How Ancient Indian Town's Planned to Nature Friendly

The advanced cities of 21st century contribute to nearly 80% of all the waste that is generated by different anthropogenic activities, and constitutes up to 60% of the total Greenhouse Gas Emissions which contribute to the phenomenon of global warming as well as climate change. We are repeatedly warned again and again that the sea-level is rising twice as fast as previously forecasted while threatening hundreds of millions of people across the globe. But the threat of sea-level rise to cities is only one piece of the puzzle, extreme weather patterns such as intense storms are another. These impacts of climate change are going to be felt strongly in the years to come.

As urbanization and globalization continue apace, cities will become the front line actors in the carbon emissions and climate change arenas. The future of hundreds of millions of people living in urban areas across the world is to be affected by varied impacts of rapid urbanization and climate change. Additionally, the climate refugees from the rural areas that have been hit by drought or flooding caused by the climate change will also aggravate the migration to cities, i.e., the process of urbanization. And the overall impact caused because of all these phenomena’s would vary depending on the form of settlement, its geographic considerations and the nature of the local economy.

However, it is noteworthy to mention that the cities and urban residents are not just victims of climate change but also part of the problem. And if cities are part of the problem, that means they must also be part of any solution. Thus even if it’s clearly understood that climate plays a major role in shaping up the settlement style, the final form of the settlement pattern can also drastically affect the climatic conditions of any area.

It would be worthwhile to note that the ancient systems of town planning in India had interesting insights that seem practical even today. Let us look into some of the designs they offered.

Ancient Indian Town Planning Principles and Bye-Laws

The principles and theories of town planning in ancient times are contained in various literatures, which can be broadly classified into two types for the purpose of analysis: whereas the first category contained proper Architectural Shilpa Works (like Mansara), the second category comprised of Non-Architectural Adjuncts (as expounded in Veda’s, Upveda’s/Sutra’s, Brahmana’s, Purana’s, Agama’s, Tantra’s etc.). The nature and growth of towns then were chiefly governed by site conditions. The towns were generally situated on river banks, a flowing stream was always preferred for sanitary requirements.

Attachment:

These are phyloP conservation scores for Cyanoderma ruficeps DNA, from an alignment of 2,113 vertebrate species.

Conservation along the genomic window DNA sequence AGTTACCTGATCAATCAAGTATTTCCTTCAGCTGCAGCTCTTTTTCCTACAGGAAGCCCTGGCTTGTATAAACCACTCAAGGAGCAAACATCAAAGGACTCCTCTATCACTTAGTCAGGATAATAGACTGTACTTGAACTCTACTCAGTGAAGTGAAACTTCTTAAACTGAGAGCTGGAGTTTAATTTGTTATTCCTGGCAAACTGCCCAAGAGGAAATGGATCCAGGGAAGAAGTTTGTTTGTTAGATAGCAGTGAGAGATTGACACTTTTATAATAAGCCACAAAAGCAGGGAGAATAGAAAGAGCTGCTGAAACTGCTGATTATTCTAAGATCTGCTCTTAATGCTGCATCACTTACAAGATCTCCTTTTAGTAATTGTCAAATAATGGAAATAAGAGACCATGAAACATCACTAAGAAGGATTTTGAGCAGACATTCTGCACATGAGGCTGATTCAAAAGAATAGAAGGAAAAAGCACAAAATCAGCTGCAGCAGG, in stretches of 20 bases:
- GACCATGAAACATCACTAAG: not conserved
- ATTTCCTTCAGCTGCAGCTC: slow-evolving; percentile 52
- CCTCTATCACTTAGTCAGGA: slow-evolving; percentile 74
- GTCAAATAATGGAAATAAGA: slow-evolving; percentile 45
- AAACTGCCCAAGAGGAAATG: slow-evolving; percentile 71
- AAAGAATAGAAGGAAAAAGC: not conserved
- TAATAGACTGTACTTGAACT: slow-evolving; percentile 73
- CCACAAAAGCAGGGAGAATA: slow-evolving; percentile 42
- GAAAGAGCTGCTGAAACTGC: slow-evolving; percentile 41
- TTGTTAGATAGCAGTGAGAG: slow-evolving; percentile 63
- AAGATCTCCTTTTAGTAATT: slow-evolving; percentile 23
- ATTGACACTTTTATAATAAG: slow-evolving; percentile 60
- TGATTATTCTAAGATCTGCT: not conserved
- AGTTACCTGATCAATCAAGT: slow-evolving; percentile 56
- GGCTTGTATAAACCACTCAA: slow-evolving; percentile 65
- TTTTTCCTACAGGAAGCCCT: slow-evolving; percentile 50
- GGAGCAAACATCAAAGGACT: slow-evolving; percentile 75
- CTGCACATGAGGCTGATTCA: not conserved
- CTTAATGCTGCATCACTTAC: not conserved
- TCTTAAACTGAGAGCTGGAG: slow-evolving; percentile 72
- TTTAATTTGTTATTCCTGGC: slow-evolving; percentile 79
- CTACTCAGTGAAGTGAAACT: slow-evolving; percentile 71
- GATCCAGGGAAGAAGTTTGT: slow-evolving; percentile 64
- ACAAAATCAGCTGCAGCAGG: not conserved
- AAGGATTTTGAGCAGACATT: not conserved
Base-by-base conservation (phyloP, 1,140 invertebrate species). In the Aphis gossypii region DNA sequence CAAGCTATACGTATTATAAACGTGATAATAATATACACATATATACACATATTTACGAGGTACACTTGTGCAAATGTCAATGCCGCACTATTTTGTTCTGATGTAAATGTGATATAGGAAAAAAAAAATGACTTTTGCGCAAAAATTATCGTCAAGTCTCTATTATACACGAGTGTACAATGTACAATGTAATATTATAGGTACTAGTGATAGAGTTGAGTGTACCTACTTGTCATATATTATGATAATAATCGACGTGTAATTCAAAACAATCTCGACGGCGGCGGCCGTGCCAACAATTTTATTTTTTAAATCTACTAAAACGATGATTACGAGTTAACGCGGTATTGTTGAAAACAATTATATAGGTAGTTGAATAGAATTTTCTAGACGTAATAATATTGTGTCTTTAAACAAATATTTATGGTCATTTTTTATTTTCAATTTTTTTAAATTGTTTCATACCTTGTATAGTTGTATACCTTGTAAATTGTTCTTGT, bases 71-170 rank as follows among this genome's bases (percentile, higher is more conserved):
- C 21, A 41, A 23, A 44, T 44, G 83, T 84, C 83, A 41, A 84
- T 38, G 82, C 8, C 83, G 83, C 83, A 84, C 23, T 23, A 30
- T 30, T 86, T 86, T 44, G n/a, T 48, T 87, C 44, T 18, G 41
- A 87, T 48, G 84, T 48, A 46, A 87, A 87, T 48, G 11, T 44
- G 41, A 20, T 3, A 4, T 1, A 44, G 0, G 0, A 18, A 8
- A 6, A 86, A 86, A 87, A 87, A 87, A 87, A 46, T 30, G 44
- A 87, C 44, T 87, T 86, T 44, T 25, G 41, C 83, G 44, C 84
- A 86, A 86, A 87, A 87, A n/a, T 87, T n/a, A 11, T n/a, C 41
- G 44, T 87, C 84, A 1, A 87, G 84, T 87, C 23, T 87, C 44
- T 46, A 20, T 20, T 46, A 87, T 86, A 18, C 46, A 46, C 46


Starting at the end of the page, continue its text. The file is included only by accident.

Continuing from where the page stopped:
Mansara Shilpashastra deals with many aspects of town planning such as study of soil, climatic conditions, topography, fixing orientation to get maximum advantage of the sun and wind, and layout of various types of town plans such as Dandaka, Swastika, Padmaka, Nandyavarta, Prastara, Chaturmukha, Karmukha.

The main or king streets were aligned in the East-West to get the roads purified by the Sun’s rays; while the short roads were aligned North-South. The roads running round the village called ‘Mangal Vithi’ were reserved for priests.

According to Mansara, the probable site for the proposed settlement was to be examined and its fitness was determined from its smell, colour, shape, direction, sound and touch. For example:
  • The ground should be smooth and levelled.
  • It should produce a hard sound.
  • The odour of site should be agreeable when dugged to the depth of man, with his arms raised above his head.
  • Temperature of site should be moderate.
  • Any site which does not possess such qualities is not fit for habitation.
According to Mayashastra (another Vastu treatise),
  • The ground must slope towards North-East.
  • It should be fertile for all kinds of seeds.
  • The earth of the site should have white, red, yellow or black colour.
  • It should have a variety of tastes and should have a mixture of sand.
  • A southward slope was said to bring death; south-west brought suffering; and if town is built on western slope, it would lead to war.
  • The predominant wind direction in India is from SW to NE direction.
  • If site slopes towards this direction, the houses will be exposed to storm and rain.
Hence such sites were rejected.

As per Mayamata, the following rule was laid to determine the strength of soil. It says to dig a pit deep in the ground and again return earth into it. If the earth fills more than the pit, the ground is good. But if it falls short, then the ground is bad and so it is rejected.

Furthermore, following were some of the building bye-laws which were adopted in ancient India:
  1. When a site is selected from the town or a house is to be erected on it, the layout of that town is demarcated by the ‘Sthapati’ and plots are according to certain planning principles.
  2. After completing the layout of town and trees, they must be planted before the commencement of building work. This is important for the scenic beauty of townscape.